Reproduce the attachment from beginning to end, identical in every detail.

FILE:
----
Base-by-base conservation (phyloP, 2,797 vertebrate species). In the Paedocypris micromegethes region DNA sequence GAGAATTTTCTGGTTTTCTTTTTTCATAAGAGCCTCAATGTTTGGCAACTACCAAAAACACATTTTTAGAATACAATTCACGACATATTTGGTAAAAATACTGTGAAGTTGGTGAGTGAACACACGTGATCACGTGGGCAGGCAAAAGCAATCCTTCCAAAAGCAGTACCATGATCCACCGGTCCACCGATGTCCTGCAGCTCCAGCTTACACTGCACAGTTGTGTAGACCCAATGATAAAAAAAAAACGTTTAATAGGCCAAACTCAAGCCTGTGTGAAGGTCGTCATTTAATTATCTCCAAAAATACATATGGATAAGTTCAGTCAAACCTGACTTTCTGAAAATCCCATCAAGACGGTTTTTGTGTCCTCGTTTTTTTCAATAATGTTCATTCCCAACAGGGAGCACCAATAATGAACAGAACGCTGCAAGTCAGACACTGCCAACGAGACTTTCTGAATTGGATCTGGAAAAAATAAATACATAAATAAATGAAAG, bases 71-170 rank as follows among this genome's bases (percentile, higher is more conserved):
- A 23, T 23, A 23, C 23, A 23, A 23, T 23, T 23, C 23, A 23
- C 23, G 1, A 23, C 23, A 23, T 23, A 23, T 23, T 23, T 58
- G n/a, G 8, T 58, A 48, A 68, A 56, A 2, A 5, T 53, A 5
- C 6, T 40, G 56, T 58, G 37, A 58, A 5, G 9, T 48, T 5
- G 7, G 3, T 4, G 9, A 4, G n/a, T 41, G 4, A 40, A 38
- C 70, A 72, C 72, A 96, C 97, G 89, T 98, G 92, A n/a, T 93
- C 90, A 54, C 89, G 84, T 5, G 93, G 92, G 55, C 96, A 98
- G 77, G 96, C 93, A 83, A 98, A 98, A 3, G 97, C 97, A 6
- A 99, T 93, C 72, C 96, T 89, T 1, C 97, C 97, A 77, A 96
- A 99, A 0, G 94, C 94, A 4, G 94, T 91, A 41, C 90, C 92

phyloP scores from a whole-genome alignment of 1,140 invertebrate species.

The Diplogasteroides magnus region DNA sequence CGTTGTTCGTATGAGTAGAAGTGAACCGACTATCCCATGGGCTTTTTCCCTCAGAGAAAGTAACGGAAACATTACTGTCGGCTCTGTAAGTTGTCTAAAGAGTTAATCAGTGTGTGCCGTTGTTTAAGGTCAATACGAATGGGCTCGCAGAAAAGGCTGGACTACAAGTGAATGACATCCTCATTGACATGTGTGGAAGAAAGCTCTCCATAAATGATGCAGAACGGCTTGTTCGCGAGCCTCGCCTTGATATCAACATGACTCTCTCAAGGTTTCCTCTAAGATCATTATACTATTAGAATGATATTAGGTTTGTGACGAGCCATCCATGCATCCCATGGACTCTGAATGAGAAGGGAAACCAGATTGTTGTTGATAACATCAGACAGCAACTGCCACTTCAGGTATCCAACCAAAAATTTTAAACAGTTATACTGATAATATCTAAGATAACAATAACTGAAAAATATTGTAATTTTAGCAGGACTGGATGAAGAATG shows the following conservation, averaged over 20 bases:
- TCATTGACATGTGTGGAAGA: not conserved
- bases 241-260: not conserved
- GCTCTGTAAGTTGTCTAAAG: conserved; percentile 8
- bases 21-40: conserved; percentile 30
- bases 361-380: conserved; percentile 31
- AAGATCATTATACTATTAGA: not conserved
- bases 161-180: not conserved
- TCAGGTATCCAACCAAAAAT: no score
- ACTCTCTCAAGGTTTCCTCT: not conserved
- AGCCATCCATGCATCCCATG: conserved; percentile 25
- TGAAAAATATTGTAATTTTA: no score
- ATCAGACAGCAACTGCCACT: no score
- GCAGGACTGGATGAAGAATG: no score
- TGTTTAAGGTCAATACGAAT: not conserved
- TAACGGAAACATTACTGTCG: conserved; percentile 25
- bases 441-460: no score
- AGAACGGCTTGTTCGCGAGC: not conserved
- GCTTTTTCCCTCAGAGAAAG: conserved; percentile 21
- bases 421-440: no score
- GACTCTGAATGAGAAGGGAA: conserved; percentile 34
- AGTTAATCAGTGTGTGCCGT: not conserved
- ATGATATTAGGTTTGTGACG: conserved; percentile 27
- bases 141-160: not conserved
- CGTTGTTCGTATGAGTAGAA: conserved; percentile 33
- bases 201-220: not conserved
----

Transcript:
Base-by-base conservation (phyloP, 2,797 vertebrate species). In the Paedocypris micromegethes region DNA sequence GAGAATTTTCTGGTTTTCTTTTTTCATAAGAGCCTCAATGTTTGGCAACTACCAAAAACACATTTTTAGAATACAATTCACGACATATTTGGTAAAAATACTGTGAAGTTGGTGAGTGAACACACGTGATCACGTGGGCAGGCAAAAGCAATCCTTCCAAAAGCAGTACCATGATCCACCGGTCCACCGATGTCCTGCAGCTCCAGCTTACACTGCACAGTTGTGTAGACCCAATGATAAAAAAAAAACGTTTAATAGGCCAAACTCAAGCCTGTGTGAAGGTCGTCATTTAATTATCTCCAAAAATACATATGGATAAGTTCAGTCAAACCTGACTTTCTGAAAATCCCATCAAGACGGTTTTTGTGTCCTCGTTTTTTTCAATAATGTTCATTCCCAACAGGGAGCACCAATAATGAACAGAACGCTGCAAGTCAGACACTGCCAACGAGACTTTCTGAATTGGATCTGGAAAAAATAAATACATAAATAAATGAAAG, bases 71-170 rank as follows among this genome's bases (percentile, higher is more conserved):
- A 23, T 23, A 23, C 23, A 23, A 23, T 23, T 23, C 23, A 23
- C 23, G 1, A 23, C 23, A 23, T 23, A 23, T 23, T 23, T 58
- G n/a, G 8, T 58, A 48, A 68, A 56, A 2, A 5, T 53, A 5
- C 6, T 40, G 56, T 58, G 37, A 58, A 5, G 9, T 48, T 5
- G 7, G 3, T 4, G 9, A 4, G n/a, T 41, G 4, A 40, A 38
- C 70, A 72, C 72, A 96, C 97, G 89, T 98, G 92, A n/a, T 93
- C 90, A 54, C 89, G 84, T 5, G 93, G 92, G 55, C 96, A 98
- G 77, G 96, C 93, A 83, A 98, A 98, A 3, G 97, C 97, A 6
- A 99, T 93, C 72, C 96, T 89, T 1, C 97, C 97, A 77, A 96
- A 99, A 0, G 94, C 94, A 4, G 94, T 91, A 41, C 90, C 92

phyloP scores from a whole-genome alignment of 1,140 invertebrate species.

The Diplogasteroides magnus region DNA sequence CGTTGTTCGTATGAGTAGAAGTGAACCGACTATCCCATGGGCTTTTTCCCTCAGAGAAAGTAACGGAAACATTACTGTCGGCTCTGTAAGTTGTCTAAAGAGTTAATCAGTGTGTGCCGTTGTTTAAGGTCAATACGAATGGGCTCGCAGAAAAGGCTGGACTACAAGTGAATGACATCCTCATTGACATGTGTGGAAGAAAGCTCTCCATAAATGATGCAGAACGGCTTGTTCGCGAGCCTCGCCTTGATATCAACATGACTCTCTCAAGGTTTCCTCTAAGATCATTATACTATTAGAATGATATTAGGTTTGTGACGAGCCATCCATGCATCCCATGGACTCTGAATGAGAAGGGAAACCAGATTGTTGTTGATAACATCAGACAGCAACTGCCACTTCAGGTATCCAACCAAAAATTTTAAACAGTTATACTGATAATATCTAAGATAACAATAACTGAAAAATATTGTAATTTTAGCAGGACTGGATGAAGAATG shows the following conservation, averaged over 20 bases:
- TCATTGACATGTGTGGAAGA: not conserved
- bases 241-260: not conserved
- GCTCTGTAAGTTGTCTAAAG: conserved; percentile 8
- bases 21-40: conserved; percentile 30
- bases 361-380: conserved; percentile 31
- AAGATCATTATACTATTAGA: not conserved
- bases 161-180: not conserved
- TCAGGTATCCAACCAAAAAT: no score
- ACTCTCTCAAGGTTTCCTCT: not conserved
- AGCCATCCATGCATCCCATG: conserved; percentile 25
- TGAAAAATATTGTAATTTTA: no score
- ATCAGACAGCAACTGCCACT: no score
- GCAGGACTGGATGAAGAATG: no score
- TGTTTAAGGTCAATACGAAT: not conserved
- TAACGGAAACATTACTGTCG: conserved; percentile 25
- bases 441-460: no score
- AGAACGGCTTGTTCGCGAGC: not conserved
- GCTTTTTCCCTCAGAGAAAG: conserved; percentile 21
- bases 421-440: no score
- GACTCTGAATGAGAAGGGAA: conserved; percentile 34
- AGTTAATCAGTGTGTGCCGT: not conserved
- ATGATATTAGGTTTGTGACG: conserved; percentile 27
- bases 141-160: not conserved
- CGTTGTTCGTATGAGTAGAA: conserved; percentile 33
- bases 201-220: not conserved